The next prong includes specifically that the issue must be a serious health condition as defined by the Family and Medical Leave Act.  The definition of serious health condition remains unchanged.  See 29 CFR §§825.100(a) & 825.112(a)3.

The fourth prong is whether or not the child is in need of care due to the disability.  It can be noted from Congressional comments that the intent was to address adult children who had “the same compelling need for parental care” as children under the age of 18.  One issue specifically addressed in the wage and hour question and answer section is whether or not a parent may qualify for leave for an adult child if a spouse or someone else is available as a caregiver.  DOL specifically states as follows:  “Yes.  The eligible employee need not be the only one available to care for the family member in order to be entitled to take FMLA leave.  Spouses employed by the same covered employer may be limited to a combined total of twelve weeks of leave during a twelve month period for leave taken for certain specified reasons.  However, this limitation does not apply to leave to care for a child (including a child of 18 years of age or older) who is incapable of self-care because of mental or physical disability with a serious health condition.”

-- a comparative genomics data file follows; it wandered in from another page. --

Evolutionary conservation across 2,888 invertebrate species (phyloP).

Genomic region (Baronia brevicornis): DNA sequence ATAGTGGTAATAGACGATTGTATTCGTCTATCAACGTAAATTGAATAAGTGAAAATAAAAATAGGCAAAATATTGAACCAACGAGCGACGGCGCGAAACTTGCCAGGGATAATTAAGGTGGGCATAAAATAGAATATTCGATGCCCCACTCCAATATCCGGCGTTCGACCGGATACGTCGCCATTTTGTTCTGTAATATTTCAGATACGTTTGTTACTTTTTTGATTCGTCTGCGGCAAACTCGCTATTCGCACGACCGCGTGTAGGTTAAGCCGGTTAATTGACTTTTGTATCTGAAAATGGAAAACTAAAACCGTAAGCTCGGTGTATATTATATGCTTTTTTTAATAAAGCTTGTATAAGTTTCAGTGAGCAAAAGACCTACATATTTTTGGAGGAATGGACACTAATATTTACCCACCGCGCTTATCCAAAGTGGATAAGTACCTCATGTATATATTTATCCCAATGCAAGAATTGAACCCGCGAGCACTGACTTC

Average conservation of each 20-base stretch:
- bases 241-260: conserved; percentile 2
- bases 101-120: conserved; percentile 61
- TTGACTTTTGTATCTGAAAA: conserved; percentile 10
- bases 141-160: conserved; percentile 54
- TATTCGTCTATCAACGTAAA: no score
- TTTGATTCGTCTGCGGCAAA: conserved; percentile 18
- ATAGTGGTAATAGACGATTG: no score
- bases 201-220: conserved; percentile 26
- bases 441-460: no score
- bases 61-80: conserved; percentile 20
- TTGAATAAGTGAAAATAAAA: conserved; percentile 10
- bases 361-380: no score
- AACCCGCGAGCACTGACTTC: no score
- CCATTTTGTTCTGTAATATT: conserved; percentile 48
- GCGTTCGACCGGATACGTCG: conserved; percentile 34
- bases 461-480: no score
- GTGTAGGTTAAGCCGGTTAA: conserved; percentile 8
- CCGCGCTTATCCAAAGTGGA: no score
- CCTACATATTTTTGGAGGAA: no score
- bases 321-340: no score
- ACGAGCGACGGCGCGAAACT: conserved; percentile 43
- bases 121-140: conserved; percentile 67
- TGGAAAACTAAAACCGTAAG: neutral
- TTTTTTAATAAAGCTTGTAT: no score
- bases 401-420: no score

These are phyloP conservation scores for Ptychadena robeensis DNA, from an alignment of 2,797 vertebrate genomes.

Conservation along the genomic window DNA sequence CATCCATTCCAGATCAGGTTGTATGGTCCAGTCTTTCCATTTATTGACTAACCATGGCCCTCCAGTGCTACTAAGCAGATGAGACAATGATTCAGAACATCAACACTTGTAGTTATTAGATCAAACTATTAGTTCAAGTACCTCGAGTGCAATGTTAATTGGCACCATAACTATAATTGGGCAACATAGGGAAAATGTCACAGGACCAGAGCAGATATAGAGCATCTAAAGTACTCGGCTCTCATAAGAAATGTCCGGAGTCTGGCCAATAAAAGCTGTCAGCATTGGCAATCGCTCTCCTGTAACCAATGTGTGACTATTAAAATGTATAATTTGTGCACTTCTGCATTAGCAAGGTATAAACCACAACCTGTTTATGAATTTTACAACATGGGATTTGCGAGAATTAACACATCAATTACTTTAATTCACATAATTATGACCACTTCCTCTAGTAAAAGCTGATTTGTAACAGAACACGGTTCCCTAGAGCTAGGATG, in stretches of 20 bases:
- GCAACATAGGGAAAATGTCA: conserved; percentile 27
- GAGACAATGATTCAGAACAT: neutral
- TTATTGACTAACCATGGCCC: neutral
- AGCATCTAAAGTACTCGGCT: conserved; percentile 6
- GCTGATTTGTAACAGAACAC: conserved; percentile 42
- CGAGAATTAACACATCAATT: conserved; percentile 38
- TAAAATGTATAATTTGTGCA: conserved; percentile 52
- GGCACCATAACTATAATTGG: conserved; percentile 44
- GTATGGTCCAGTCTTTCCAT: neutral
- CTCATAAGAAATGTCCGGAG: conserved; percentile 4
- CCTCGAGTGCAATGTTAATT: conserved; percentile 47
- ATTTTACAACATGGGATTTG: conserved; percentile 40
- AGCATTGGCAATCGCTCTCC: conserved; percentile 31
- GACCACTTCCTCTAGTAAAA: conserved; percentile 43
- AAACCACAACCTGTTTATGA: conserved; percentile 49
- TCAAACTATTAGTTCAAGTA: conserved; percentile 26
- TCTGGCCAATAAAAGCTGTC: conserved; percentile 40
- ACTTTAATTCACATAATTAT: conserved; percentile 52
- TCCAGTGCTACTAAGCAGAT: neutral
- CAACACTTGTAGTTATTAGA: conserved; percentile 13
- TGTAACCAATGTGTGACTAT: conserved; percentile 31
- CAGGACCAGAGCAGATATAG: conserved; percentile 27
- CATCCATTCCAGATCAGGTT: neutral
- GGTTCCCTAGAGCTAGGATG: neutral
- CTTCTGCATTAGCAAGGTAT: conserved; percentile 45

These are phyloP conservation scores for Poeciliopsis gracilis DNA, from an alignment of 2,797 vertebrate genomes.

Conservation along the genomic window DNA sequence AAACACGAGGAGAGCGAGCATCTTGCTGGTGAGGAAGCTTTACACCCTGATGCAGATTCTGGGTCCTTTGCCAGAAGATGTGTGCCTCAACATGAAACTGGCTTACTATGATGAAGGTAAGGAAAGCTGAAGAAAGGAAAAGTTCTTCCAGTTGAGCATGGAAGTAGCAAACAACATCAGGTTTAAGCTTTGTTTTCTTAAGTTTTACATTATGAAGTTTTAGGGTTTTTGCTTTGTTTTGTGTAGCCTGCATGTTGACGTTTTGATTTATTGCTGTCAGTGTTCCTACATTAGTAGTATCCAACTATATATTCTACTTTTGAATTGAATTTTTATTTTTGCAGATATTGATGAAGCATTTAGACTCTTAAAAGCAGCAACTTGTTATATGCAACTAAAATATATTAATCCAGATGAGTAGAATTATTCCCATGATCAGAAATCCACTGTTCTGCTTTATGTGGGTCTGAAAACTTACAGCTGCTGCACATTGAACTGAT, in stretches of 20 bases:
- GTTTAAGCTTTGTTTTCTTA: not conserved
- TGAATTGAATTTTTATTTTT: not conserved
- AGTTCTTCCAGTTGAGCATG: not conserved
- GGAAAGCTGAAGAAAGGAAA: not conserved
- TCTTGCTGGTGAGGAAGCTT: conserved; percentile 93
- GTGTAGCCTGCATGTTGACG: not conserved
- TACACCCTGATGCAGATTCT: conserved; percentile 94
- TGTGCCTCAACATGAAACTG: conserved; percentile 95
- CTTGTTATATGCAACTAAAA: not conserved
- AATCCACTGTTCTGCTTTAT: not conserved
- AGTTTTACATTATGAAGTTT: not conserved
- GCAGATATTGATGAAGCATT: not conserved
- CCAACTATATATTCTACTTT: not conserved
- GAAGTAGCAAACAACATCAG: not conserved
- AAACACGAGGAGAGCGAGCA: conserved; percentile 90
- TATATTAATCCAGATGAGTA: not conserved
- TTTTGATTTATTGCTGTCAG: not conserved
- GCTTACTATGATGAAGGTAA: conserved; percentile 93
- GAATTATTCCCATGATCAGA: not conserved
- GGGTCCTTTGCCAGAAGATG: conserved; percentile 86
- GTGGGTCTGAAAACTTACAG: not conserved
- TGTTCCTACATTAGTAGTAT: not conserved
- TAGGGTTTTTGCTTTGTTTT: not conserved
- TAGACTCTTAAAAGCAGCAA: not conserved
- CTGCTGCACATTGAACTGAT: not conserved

Employers may anticipate more requests for FMLA for longer time periods under this standard.